Friday, January 16

Your post-baby belly: Why it's changed and how to tone it

Setelah Irma berusia tujuh bulan lebih, mama perhatikan memang mama ada penurunan berat badan, thanks to breastfeeding. Tetapi tang di perut itu sangatlah besarrr. Nenek siap berprasangka yang bakal adik Irma dan Imran ada dalam perut. Oh no. I'm not ready yet!

Mama terjumpa artikel ni dan mama tepekkan kat sini.
Sumber dari babycenter.

Why do I still look pregnant?

You may be very surprised by the way your tummy looks after birth. Your baby is out, but there it is, right around the navel: a big, round, squishy puffball that makes you look like you're still six months pregnant. Many women also have a dark line down their abdomen called a linea nigra and a web of stretch marks, which are actually little scars caused by the extensive stretching of skin. Those who had a c-section have surgical scars to contend with as well.

It takes time for your body — and especially your belly — to fully recover from pregnancy. Imagine your abdomen as a balloon, slowly inflating as your baby grows. Childbirth doesn't pop the balloon, it just starts a slow leak. But don't worry — it's a steady one.

From the moment your baby is born, hormonal changes cause your midsection to deflate, shrinking it back to something closer to its pre-pregnancy state. It takes about four weeks for your uterus to contract to its normal size. All the cells in your body that swelled during pregnancy will begin releasing their fluids in the form of urine, vaginal secretions, and sweat. And the extra fat you put on to nourish the baby will start burning off (especially if you're nursing and exercising). But it takes at least a few weeks to see noticeable results.

Stretch marks and the linea nigra, however, endure longer. The good news is that stretch marks usually become considerably less noticeable six to 12 months following childbirth. Their pigmentation fades and they typically become lighter than the surrounding skin (the color will vary depending on your skin color), but their texture will remain the same. The dark color of the linea nigra will gradually fade over a year, but that too may not completely disappear.

How long will it take for my belly to shrink back to normal?

We've all heard stories of new moms whose tummies are tight and flat immediately after giving birth. Although this does happen, it's rare. For most women it takes months to get rid of the "pregnancy pouch" — and sometimes it never goes away.

Patience is key. It took nine months for your abdomen to stretch to accommodate a full-term baby, so it makes sense that it would take that long or longer to tighten back up.

The speed and degree of this transition depends largely on your normal body size, how much weight you gained during pregnancy, how active you are, and your genes. Women who gained less than 30 pounds and exercised regularly during pregnancy, who breastfeed, and who have had only one child are more likely to slim down quickly.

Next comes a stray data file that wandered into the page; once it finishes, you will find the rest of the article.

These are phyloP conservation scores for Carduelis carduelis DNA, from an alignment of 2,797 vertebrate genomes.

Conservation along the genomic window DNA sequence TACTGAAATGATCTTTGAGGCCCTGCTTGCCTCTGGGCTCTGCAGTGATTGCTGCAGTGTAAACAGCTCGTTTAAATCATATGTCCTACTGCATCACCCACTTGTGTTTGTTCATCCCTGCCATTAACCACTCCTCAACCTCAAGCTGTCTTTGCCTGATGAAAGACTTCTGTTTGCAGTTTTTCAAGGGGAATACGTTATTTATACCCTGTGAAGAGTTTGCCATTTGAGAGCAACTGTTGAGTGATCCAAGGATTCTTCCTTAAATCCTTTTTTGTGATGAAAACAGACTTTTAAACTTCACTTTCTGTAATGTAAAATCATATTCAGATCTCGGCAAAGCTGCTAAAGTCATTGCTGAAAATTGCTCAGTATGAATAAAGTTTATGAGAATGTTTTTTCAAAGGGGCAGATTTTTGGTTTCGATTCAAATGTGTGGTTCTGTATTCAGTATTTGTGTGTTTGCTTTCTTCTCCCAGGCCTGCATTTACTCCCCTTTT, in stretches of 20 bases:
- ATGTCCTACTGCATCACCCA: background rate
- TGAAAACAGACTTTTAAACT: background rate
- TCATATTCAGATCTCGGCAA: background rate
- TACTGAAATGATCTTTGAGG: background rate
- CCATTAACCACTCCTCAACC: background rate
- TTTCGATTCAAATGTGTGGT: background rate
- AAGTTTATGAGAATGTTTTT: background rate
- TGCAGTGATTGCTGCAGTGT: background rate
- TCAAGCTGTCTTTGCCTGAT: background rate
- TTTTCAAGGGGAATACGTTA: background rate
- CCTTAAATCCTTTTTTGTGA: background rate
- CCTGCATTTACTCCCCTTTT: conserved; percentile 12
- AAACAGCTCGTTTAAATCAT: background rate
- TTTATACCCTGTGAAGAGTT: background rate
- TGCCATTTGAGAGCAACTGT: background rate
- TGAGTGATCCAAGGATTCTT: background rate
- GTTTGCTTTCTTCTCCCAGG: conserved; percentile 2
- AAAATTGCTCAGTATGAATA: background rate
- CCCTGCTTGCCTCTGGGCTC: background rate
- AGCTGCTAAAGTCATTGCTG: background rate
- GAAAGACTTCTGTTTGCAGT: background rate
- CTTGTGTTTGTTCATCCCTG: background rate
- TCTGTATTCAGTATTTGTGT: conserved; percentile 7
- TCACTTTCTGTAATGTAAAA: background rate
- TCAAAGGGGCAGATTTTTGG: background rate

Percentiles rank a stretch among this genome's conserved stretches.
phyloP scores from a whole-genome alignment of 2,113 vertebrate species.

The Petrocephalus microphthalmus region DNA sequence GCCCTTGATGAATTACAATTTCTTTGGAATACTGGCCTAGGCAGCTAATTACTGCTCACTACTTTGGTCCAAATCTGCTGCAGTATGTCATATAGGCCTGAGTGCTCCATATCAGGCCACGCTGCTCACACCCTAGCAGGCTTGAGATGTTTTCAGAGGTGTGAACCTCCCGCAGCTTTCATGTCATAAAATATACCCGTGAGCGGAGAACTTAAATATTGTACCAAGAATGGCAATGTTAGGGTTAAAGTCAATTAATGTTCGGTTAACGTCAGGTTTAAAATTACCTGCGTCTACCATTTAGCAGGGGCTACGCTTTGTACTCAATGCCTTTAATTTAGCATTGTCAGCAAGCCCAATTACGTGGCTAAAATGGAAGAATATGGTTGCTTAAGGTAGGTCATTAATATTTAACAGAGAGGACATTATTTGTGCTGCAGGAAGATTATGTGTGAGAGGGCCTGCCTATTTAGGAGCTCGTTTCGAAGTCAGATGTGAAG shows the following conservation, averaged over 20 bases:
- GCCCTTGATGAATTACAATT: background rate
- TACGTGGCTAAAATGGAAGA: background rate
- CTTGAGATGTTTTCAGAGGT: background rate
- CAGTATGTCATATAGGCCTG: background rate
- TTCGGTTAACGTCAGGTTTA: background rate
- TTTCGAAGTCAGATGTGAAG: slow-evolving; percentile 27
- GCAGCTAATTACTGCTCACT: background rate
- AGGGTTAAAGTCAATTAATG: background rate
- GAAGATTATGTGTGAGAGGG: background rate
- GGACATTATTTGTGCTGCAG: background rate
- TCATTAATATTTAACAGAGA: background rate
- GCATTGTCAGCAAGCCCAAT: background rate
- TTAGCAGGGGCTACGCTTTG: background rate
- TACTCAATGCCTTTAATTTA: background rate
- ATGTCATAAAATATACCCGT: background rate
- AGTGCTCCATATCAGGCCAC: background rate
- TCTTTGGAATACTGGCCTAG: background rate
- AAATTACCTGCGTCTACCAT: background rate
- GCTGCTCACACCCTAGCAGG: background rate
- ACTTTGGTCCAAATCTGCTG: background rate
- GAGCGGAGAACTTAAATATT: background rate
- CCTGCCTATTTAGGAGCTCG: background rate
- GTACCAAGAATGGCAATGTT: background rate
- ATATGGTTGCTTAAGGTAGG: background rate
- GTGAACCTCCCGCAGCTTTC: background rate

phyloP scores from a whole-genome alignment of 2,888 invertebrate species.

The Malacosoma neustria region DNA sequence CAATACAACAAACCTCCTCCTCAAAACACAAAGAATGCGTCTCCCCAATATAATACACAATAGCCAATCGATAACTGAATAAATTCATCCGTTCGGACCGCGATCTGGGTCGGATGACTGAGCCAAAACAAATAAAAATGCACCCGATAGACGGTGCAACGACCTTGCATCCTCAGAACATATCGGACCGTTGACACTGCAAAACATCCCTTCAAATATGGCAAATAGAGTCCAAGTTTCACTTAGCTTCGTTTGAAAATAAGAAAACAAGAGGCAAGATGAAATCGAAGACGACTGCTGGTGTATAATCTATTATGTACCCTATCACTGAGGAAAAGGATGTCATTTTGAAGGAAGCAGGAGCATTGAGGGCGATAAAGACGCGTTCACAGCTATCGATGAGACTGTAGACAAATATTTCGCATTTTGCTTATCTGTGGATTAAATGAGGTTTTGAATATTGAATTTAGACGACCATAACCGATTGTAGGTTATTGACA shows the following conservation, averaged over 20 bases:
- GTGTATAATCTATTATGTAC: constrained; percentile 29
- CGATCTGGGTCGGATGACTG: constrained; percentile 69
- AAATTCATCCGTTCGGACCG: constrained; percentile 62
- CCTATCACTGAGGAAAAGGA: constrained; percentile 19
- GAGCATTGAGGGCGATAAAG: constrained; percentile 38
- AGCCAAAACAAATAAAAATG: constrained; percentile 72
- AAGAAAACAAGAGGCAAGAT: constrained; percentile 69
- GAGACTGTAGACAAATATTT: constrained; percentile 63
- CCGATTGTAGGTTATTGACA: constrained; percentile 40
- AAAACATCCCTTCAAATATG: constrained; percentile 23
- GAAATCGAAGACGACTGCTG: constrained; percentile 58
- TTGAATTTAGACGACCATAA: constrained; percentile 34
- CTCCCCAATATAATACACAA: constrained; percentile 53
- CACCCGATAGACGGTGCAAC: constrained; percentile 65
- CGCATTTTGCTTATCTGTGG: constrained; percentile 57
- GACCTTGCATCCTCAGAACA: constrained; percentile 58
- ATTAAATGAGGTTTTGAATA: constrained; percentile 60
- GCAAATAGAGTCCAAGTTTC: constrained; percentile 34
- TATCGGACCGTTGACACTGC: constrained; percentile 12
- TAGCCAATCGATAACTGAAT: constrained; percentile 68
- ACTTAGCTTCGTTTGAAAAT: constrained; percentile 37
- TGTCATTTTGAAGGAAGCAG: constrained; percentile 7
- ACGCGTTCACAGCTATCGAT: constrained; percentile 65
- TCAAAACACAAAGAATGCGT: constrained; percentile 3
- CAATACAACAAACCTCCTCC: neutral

If you're not breastfeeding, you'll need to watch how much you're eating in order to lose pregnancy weight. You need fewer calories now that you're not pregnant. (See our "Diet for Healthy Post-Baby Weight Loss" and our "Diet for a Healthy Breastfeeding Mom."

What can I do to make my belly look better?

Breastfeeding helps, especially in the early months after childbirth. Women who breastfeed burn extra calories to make milk, so they usually lose pregnancy weight more quickly than their non-nursing counterparts.

Nursing also triggers contractions that help shrink the uterus, making it a workout for the whole body. But many breastfeeding moms say they have trouble losing the last 5 to 10 pounds. Some experts theorize that the body retains these extra fat stores to aid in milk production. Science hasn't yet tackled this question definitively. See our poll on whether breastfeeding helps you lose weight to learn what other nursing moms experienced.

Exercise also helps. Whether it's a stroll around the block or a postpartum yoga class, physical activity tones stomach muscles and burns calories. A rigorous exercise regimen that includes an aerobic workout and movements that focus on the abdomen can work wonders. (But before starting an exercise routine, make sure your body is ready.)

Some baby bulges require more effort. A low-calorie diet can help you lose weight, but give nature and exercise time to work first. Wait at least six weeks (preferably several months, especially if you're nursing) before cutting back on calories. Dieting too soon after giving birth may reduce your milk supply and can make you feel more fatigued.

And don't go on a strict diet — women need a minimum of 1,200 calories a day to stay healthy, and most women need much more than that — between 1,800 and 2,200 calories a day — to keep up their energy and mood. To lose about a pound a week, cut out 500 calories a day by either decreasing your food intake or increasing your activity level.

If you're breastfeeding, losing more than a couple pounds a week can release toxins — normally stored in your body fat — into the bloodstream, increasing the amount of these contaminants that wind up in your milk. So if you're losing more than 2 pounds a week after the first six weeks, you need to take in more calories.

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